Cathy Serpico’s love of reading was encouraged early and often by her mother and grandfather. Up to the age of 12, she exclusively preferred books about cats, ghosts, and Nancy Drew. Her desert island authors include Patricia Highsmith, David Mitchell, Tom Robbins, and Kelly Link, and a perfect afternoon involves sunshine, Campari, Castelvetrano olives, and a novel about a murderous psychopath. Cathy shares cat photos, world travels, book raves, and adventures in tarot and sound healing on Instagram @oscratchypie.

Read. Recommend. Repeat.
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    [post_date] => 2017-07-12 06:00:34
    [post_date_gmt] => 2017-07-12 10:00:34
    [post_content] => Last fall, I started a new job after almost seven years at my previous company. Every day for two months felt like the first day of school: Will my new team like me? Is there food in my teeth? How many ways can I ask the same question before my boss regrets hiring me? For the first time in a long time, almost everything about my daily routine was different, and it got me thinking about how one of the only constant things in life is change.

This existential foment primed me to quickly sympathize with Nell Quincy in the pages of Claire McMillan’s delicious family mystery THE NECKLACE. Nell’s life—carefully constructed to keep her frosty family at arm’s length—is interrupted when her great aunt passes away and the family gathers to divvy up the inheritance. For years, the Quincys have treated Nell and her mother like black sheep—so while her cousins are gifted cars, furniture, paintings, and the family mansion itself, it’s no surprise that the only item of the vast estate bequeathed to her is a necklace that has been stored for years in a Crown Royal whiskey bag.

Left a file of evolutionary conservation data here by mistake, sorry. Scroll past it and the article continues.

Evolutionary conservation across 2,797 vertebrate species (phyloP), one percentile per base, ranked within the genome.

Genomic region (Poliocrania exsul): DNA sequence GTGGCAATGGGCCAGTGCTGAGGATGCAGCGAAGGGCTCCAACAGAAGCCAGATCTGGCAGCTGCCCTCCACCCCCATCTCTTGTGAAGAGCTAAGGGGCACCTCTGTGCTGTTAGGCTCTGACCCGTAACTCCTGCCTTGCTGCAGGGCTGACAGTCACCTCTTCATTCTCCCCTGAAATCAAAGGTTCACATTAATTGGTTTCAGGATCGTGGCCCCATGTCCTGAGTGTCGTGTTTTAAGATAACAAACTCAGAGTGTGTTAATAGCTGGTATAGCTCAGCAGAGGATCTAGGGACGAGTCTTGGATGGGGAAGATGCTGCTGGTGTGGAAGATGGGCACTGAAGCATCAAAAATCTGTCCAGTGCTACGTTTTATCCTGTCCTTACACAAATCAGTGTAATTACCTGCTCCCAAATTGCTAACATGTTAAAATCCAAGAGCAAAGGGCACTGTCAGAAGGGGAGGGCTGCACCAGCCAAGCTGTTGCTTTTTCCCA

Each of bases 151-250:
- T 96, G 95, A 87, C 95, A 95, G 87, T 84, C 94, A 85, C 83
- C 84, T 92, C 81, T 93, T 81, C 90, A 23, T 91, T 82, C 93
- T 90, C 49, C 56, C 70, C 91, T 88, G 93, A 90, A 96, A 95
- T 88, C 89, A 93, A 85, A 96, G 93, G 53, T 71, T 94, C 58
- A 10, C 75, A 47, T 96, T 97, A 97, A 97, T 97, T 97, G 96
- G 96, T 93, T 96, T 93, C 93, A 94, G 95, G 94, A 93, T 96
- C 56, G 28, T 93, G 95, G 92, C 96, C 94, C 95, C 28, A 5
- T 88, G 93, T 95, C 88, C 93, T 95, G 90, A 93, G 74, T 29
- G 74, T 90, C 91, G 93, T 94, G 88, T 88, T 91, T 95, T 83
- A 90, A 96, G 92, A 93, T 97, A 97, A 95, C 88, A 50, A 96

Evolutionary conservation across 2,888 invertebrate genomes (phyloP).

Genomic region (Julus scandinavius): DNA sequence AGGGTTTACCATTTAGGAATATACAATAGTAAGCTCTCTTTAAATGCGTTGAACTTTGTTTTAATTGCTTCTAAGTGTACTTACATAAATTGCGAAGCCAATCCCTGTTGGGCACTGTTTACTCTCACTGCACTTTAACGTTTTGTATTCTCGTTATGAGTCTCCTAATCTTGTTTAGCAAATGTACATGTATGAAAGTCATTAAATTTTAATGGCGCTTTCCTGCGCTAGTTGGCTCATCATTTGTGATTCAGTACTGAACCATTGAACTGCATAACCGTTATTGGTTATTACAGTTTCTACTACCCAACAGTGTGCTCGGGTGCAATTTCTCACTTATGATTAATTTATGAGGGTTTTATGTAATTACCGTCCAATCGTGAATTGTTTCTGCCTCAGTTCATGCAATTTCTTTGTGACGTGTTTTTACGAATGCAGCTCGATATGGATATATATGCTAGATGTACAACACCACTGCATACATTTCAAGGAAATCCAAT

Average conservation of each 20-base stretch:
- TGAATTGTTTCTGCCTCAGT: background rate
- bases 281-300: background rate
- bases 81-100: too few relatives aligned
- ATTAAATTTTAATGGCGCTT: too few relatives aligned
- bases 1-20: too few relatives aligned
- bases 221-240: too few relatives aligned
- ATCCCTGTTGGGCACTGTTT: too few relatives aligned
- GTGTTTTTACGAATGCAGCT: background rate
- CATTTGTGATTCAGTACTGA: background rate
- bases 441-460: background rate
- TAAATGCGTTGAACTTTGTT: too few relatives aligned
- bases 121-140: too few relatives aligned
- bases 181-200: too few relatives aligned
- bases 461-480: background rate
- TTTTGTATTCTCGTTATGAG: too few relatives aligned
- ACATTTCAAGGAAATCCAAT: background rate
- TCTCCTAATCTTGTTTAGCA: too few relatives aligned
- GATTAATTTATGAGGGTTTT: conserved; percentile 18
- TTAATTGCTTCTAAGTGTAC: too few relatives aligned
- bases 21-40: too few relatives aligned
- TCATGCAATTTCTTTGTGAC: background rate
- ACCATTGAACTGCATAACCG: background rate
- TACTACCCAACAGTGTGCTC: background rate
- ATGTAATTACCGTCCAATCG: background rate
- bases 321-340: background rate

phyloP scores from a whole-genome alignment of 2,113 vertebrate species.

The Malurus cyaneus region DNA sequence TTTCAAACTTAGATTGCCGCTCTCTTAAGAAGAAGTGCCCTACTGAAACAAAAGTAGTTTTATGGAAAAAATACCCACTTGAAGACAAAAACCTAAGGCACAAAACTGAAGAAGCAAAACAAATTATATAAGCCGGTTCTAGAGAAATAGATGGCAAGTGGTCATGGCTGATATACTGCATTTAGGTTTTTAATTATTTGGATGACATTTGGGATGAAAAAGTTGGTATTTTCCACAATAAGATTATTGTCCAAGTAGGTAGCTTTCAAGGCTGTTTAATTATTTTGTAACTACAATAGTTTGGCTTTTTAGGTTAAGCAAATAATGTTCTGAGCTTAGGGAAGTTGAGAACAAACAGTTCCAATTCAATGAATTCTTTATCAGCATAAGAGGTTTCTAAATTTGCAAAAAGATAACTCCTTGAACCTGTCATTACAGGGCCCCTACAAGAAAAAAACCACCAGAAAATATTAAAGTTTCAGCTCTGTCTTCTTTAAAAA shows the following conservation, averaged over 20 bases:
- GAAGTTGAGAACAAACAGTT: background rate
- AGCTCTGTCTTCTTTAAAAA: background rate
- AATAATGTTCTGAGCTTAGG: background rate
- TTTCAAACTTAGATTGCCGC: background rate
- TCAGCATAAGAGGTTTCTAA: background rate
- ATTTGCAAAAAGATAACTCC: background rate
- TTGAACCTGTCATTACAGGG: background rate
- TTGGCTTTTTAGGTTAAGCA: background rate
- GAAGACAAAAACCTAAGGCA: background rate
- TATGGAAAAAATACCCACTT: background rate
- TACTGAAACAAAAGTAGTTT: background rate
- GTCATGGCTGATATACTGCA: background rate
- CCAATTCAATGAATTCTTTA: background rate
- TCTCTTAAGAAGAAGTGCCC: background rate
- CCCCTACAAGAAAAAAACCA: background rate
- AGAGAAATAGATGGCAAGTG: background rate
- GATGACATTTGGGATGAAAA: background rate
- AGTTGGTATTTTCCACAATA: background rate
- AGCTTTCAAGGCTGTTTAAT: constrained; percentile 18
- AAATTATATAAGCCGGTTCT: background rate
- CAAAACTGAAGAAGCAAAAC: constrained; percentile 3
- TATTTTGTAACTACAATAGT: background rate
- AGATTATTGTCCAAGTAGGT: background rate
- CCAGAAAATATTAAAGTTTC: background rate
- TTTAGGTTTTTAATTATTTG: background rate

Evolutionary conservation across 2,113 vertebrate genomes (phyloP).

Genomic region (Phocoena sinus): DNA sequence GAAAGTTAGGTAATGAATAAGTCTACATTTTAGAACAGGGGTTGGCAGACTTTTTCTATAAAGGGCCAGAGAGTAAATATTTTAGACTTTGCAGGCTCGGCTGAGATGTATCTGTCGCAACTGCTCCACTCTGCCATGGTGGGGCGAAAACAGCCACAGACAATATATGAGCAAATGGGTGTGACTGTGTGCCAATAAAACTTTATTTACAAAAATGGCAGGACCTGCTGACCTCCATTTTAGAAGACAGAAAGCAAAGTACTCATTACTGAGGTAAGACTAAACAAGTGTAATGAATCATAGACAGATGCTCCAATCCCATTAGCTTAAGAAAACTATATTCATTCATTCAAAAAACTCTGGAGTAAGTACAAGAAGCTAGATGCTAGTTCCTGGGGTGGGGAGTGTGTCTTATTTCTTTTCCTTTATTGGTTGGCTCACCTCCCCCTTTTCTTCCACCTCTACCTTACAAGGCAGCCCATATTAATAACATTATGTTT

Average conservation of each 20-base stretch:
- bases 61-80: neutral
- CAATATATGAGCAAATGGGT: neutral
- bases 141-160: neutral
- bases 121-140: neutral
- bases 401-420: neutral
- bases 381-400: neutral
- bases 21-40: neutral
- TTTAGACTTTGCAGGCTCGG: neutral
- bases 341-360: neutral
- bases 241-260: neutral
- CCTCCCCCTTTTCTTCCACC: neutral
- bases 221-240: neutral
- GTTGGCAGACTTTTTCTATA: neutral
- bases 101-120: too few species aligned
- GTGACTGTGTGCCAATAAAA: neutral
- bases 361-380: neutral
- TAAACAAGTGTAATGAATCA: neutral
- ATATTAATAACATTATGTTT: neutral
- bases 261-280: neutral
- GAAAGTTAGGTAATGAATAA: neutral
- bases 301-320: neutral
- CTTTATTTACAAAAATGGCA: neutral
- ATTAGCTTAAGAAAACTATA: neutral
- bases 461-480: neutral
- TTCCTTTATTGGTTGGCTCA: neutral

But there’s more to the necklace than meets the eye—besides its being spectacular in a way Aunt Loulou would only describe as gauche (diamonds, pearls, rubies, and definitely the biggest sapphire any Quincy has ever seen). When the family starts to suspect the necklace is worth far more than its former storage suggests, Nell’s understanding of her own past—who she is, and what she ultimately wants in life—is called into question.

Told in chapters that alternate between past and present, between Nell’s story and the Jazz-Age 20s, THE NECKLACE offers many riches: snappy dialogue, family secrets, forbidden love, rich people behaving badly, and excellent whiskey. It has the stuff I loved most from RULES OF CIVILITY, EUPHORIA, POSSESSION, and THE NEST. There are lawn parties that would make Gatsby jealous; love letters from far-flung corners of the globe; good old-fashioned connection and longing; one truly manipulative and bitchy cousin; the romance of an old-money mansion’s days of glory; and, it turns out, a pretty sexy estate lawyer.

THE NECKLACE deftly explores how the choices we make play out in our lifetimes and beyond— and shows how satisfying it can be when a century-old secret unfolds gently and just right, itself an inheritance more valuable than the most priceless jewel in the world.
    [post_title] => Secrets, Lies, and Sapphires
    [post_excerpt] => Last fall, I started a new job after almost seven years at my previous company. Every day for two months felt like the first day of school: Will my new team like me? Is there food in my teeth? How many ways can I ask the same question before my boss regrets hiring me? For the first time in a long time, almost everything about my daily routine was different, and it got me thinking about how one of the only constant things in life is change.  
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    [post_modified] => 2017-07-07 13:45:23
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